of focusing on the goal, you focus on the fact that you
don't have enough money. What gets strengthened is
the thoughtform for not having enough money. Maybe
there is a way to achieve the goal without money. By
not focusing on the goal, you restrict possibilities, of
which you may not be aware, from occurring.
Victoria Heasley, a massage therapist, constantly amazes
me with how she obtains what she needs. She is the
kind of person who says to herself, "I sure could use
another couch," and within days a friend who is
moving out of town calls her to ask if she knows anyone
who could use a good couch. If she focused on
worrying about the money to buy a couch, she would miss
these opportunities. Stay focused on your goal!
Remember the story about the little steam engine who
believed he could make it up the mountain? He was
really focused on his goal. How well do you think he
would have done chanting, "I'll never make it.
My joints are sore. I'll never make it. My
joints are sore"?
Knowing where your attention is focused is also important
because you physically experience what you focus your
attention on. You're probably focused on limiting or
negative thoughts any time you are experiencing something
unpleasant. So if you want to change how you feel,
shift your attention to something else--a pleasant memory,
a different subject, anything. Or, best of all,
become an observer of your thoughts and just watch them
float by. This can be quite relaxing and can be
referred to as meditating. By monitoring where you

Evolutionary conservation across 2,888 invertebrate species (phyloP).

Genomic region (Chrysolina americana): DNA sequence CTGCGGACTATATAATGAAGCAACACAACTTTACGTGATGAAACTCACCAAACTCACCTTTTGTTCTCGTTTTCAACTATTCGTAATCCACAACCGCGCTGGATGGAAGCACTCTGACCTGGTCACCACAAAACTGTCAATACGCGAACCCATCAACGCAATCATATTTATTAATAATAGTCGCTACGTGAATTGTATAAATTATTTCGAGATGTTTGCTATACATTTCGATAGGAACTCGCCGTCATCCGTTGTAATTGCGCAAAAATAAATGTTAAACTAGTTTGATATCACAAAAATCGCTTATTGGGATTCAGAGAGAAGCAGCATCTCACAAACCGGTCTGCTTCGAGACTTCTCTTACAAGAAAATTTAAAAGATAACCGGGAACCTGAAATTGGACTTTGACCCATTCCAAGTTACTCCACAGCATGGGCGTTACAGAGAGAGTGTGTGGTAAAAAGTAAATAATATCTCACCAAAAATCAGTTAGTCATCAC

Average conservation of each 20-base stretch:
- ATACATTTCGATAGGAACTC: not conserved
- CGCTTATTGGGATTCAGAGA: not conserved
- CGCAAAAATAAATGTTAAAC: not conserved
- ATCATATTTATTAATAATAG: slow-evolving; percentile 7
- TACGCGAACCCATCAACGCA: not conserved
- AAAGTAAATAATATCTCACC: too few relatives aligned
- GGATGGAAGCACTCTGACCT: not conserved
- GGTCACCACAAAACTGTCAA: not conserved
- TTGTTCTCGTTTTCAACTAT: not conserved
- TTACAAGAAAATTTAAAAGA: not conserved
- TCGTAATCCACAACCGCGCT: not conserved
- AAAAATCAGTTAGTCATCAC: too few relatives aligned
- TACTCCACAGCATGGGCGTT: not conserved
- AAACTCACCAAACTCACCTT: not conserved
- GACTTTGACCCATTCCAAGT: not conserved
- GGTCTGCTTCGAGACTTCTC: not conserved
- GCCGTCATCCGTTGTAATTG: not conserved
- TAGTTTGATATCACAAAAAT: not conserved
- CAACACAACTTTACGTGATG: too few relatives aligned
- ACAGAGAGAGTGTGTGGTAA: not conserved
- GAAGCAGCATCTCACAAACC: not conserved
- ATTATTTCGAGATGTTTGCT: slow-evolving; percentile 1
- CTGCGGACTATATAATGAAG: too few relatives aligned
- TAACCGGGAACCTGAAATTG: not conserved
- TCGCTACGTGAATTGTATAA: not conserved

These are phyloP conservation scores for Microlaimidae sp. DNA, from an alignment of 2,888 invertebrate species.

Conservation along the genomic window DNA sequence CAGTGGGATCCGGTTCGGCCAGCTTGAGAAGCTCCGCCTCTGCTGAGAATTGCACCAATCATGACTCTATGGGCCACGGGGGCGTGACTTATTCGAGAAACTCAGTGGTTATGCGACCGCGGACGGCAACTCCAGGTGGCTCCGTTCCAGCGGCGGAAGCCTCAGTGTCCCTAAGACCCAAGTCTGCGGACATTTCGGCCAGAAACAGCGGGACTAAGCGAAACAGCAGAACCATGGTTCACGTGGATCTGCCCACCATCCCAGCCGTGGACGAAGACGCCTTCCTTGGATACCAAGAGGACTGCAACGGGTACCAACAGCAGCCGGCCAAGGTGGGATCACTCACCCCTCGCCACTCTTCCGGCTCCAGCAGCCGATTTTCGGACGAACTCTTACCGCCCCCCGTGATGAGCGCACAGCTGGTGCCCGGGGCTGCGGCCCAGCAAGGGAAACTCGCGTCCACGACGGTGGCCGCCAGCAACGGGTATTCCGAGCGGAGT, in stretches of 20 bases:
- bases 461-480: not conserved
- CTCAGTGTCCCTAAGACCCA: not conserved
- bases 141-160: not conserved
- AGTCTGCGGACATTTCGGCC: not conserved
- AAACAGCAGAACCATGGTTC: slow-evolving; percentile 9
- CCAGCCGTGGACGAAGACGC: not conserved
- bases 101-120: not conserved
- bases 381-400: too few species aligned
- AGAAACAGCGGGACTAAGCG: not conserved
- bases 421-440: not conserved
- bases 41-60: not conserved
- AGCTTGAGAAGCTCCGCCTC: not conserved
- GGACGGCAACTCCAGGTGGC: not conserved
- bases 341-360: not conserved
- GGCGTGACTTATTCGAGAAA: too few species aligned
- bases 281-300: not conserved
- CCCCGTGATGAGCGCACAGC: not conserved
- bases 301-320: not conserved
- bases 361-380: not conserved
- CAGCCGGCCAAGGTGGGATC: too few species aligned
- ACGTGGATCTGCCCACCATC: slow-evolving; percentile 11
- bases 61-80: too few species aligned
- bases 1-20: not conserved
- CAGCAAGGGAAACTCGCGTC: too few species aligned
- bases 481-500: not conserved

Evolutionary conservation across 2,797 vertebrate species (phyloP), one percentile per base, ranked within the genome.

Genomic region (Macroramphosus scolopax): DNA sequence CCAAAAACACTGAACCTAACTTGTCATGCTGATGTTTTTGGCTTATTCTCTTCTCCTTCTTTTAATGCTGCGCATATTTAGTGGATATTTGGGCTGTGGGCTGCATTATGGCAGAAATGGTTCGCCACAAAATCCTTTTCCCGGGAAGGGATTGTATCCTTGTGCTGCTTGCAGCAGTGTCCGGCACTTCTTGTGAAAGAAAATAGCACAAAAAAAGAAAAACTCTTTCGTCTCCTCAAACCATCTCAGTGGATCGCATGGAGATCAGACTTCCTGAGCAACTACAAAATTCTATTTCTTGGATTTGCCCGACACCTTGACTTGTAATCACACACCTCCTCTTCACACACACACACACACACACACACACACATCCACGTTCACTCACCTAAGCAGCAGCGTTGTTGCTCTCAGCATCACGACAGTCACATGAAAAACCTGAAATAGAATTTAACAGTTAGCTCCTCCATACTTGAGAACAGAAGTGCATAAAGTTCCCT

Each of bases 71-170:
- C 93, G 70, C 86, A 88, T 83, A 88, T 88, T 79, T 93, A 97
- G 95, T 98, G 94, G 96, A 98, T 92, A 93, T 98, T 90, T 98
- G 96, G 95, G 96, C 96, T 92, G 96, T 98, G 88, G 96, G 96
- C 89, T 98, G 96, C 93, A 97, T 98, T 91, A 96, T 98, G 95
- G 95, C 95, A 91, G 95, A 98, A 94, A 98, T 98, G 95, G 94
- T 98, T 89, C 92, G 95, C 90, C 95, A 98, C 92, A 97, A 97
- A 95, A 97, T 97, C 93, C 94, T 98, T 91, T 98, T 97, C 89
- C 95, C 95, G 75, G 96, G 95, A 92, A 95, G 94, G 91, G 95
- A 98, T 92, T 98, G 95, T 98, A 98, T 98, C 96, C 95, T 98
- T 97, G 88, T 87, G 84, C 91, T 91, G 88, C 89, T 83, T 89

are focusing your attention, you will begin to gain
insight into why you are experiencing what you are
people behind the words
and excerpts - Daily
Two - Year Three
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note about this article: One of my biggest
motivators in life is trying to avoid becoming a
person I don't want to be. I witnessed
alcoholism as a child, and I didn't want to
become that. I've seen teachers who don't
know their job and who treat young people
horrible--I don't want to be that kind of
teacher. The children who wrote these
things have described very well the adult I
don't want to be, especially when it comes to
relating with young people, who really do
deserve my best.
Wrong with Grown-ups?
to a class full of ten-year-olds in a Sunday school class,
these are the problems with grown-ups:
Grown-ups make promises, then they forget all about them, or
else they say it wasn't really a promise, just a maybe.
Grown-ups don't do the things they're always telling the
children to do--like pick up their things, or be neat, or
always tell the truth.
Grown-ups won't let their children dress the way they want
to--but they never ask a child's opinion about how they
should dress. If they're going out to a party,
grown-ups wear just exactly what they want to wear--even if
it looks terrible, even if it isn't warm enough.
Grown-ups never really listen to what children have to
say. They always decide ahead of time what they're
going to answer.
Grown-ups make mistakes but they won't admit them. They
always pretend that they weren't mistakes at all--or that
somebody else made them.